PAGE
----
When programming with loops, you often must access data from previous iterations of the loop in LabVIEW. For example, if you are acquiring one piece of data in each iteration of a loop and must average every five pieces of data, you must retain the data from previous iterations of the loop.
Video: Shift Registers
Use shift registers when you want to pass values from previous iterations through the loop to the next iteration. A shift register appears as a pair of terminals directly opposite each other on the vertical sides of the loop border.
The terminal on the right side of the loop contains an up arrow and stores data on the completion of an iteration. LabVIEW transfers the data connected to the right side of the register to the next iteration. After the loop executes, the terminal on the right side of the loop returns the last value stored in the shift register.
Create a shift register by right-clicking the left or right border of a loop and selecting Add Shift Register from the shortcut menu.
A shift register transfers any data type and automatically changes to the data type of the first object wired to the shift register. The data you wire to the terminals of each shift register must be the same type.
You can add more than one shift register to a loop. If you have multiple operations that use previous iteration values within your loop, use multiple shift registers to store the data values from those different processes in the structure, as shown in Figure 1.
Figure 1. Using Multiple Shift Registers
Initializing a shift register resets the value the shift register passes to the first iteration of the loop when the VI runs. Initialize a shift register by wiring a control or constant to the shift register terminal on the left side of the loop, as shown in Figure 2.
Figure 2. Initialized Shift Register
In Figure 2, the For Loop executes five times, incrementing the value the shift register carries by one each time. After five iterations of the For Loop, the shift register passes the final value, 5, to the indicator and the VI quits. Each time you run the VI, the shift register begins with a value of 0. If you do not initialize the shift register, the loop uses the value written to the shift register when the loop last executed or, if the loop has never executed, the default value for the data type. Use an uninitialized shift register to preserve state information between subsequent executions of a VI.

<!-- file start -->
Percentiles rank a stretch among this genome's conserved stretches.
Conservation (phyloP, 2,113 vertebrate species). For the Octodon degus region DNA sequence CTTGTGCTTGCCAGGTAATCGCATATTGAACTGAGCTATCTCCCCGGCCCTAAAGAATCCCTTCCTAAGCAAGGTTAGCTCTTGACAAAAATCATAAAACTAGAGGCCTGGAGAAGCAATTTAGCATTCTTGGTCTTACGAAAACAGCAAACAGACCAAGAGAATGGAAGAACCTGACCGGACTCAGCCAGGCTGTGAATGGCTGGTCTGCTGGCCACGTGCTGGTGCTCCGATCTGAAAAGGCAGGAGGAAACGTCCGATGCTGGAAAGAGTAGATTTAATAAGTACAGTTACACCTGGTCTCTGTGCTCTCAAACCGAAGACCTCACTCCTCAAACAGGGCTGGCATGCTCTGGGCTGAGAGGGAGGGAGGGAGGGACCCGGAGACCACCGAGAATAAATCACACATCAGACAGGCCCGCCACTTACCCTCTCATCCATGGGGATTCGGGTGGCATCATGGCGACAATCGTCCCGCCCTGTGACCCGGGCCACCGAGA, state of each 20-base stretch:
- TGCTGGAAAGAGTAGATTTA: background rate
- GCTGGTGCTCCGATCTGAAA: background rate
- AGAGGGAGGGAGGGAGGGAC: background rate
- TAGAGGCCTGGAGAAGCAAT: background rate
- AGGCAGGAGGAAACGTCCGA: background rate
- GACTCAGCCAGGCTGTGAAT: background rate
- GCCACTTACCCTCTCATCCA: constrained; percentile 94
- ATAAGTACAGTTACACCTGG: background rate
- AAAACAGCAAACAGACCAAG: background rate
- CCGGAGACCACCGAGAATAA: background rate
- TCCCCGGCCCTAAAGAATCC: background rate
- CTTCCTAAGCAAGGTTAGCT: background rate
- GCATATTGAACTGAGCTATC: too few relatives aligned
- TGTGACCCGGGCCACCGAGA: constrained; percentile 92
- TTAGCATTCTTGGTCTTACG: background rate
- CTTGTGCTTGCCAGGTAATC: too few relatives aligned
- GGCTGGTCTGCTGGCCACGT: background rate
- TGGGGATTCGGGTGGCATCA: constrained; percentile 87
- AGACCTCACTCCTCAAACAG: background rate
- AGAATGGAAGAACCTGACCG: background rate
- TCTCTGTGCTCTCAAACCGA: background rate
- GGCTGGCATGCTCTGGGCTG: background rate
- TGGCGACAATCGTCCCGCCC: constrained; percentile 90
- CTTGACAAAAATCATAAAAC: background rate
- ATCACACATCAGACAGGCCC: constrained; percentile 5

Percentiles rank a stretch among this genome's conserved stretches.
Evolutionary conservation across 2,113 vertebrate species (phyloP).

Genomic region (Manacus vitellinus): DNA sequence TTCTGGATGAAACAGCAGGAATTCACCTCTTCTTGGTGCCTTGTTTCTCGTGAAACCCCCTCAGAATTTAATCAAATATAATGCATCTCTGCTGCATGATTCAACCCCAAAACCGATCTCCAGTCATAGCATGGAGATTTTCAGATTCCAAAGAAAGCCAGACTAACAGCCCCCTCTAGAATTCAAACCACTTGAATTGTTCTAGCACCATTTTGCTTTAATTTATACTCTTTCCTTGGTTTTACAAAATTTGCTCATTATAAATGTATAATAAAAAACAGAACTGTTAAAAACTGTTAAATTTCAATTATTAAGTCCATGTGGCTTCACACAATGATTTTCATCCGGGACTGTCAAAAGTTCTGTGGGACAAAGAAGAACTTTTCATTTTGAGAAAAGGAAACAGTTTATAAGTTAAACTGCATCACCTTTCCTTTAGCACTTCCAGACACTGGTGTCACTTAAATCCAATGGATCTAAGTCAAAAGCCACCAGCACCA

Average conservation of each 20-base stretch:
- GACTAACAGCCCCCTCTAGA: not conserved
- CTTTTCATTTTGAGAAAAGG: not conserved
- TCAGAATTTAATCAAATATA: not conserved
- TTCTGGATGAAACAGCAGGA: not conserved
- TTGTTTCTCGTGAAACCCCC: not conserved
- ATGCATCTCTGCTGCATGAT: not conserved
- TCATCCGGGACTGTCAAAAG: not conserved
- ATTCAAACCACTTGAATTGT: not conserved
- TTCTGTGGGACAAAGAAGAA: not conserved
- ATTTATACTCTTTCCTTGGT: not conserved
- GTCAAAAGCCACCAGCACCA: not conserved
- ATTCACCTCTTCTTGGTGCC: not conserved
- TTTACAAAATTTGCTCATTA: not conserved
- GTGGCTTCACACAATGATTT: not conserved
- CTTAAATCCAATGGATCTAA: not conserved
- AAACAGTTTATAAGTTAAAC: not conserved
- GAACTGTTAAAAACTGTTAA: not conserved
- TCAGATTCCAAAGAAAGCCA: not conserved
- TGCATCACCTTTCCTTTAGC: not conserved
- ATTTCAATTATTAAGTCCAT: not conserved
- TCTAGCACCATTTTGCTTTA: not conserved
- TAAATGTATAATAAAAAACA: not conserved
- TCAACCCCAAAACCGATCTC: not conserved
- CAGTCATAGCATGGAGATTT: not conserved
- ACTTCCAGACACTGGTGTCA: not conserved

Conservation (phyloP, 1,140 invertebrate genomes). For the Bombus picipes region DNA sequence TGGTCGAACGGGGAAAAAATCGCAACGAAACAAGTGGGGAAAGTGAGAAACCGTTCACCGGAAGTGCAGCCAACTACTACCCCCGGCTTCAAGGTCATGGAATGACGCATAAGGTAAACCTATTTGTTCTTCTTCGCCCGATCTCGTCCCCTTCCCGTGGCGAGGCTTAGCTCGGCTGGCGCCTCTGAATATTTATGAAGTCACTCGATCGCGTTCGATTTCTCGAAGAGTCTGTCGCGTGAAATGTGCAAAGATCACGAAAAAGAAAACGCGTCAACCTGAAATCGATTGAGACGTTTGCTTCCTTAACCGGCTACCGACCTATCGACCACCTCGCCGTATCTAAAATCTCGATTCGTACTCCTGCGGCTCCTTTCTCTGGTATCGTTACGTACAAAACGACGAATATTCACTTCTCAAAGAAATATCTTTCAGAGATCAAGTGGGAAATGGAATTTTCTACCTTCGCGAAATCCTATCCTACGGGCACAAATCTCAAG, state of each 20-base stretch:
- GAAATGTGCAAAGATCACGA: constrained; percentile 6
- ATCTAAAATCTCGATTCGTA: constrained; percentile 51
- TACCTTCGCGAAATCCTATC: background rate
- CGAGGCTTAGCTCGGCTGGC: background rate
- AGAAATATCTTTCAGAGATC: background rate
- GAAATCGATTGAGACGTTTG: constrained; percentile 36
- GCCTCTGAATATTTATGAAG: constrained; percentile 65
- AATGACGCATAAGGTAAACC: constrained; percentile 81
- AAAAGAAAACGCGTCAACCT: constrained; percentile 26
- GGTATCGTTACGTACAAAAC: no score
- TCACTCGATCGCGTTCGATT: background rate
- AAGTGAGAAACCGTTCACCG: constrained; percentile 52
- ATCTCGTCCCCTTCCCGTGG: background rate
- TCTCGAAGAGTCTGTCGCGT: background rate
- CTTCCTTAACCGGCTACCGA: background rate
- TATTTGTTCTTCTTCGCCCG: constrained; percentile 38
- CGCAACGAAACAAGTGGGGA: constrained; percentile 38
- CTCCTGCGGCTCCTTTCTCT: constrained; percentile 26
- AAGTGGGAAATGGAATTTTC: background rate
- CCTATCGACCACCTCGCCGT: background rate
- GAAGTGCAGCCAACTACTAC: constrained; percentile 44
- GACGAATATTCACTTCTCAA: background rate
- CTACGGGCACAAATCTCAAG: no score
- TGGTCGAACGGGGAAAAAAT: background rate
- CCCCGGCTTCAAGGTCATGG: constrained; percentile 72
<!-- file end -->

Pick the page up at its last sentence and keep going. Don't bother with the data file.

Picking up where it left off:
Figure 3. Uninitialized Shift Register
In Figure 3, the For Loop executes five times, incrementing the value the shift register carries by one each time. The first time you run the VI, the shift register begins with a value of 0, which is the default value for a 32-bit integer. After five iterations of the For Loop, the shift register passes the final value, 5, to the indicator, and the VI quits. The next time you run the VI, the shift register begins with a value of 5, which was the last value from the previous execution. After five iterations of the For Loop, the shift register passes the final value, 10, to the indicator. If you run the VI again, the shift register begins with a value of 10, and so on. Uninitialized shift registers retain the value of the previous iteration until you close the VI.
With stacked shift registers, you can access data from previous loop iterations. Stacked shift registers remember values from multiple previous iterations and carry those values to the next iterations. To create a stacked shift register, right-click the left terminal and select Add Element from the shortcut menu.
Stacked shift registers can occur only on the left side of the loop because the right terminal transfers the data generated from only the current iteration to the next iteration.
Figure 4. Using Stacked Shift Registers
If you add another element to the left terminal in the previous block diagram, values from the last two iterations carry over to the next iteration, with the most recent iteration value stored in the top shift register. The bottom terminal stores the data passed to it from the previous iteration.
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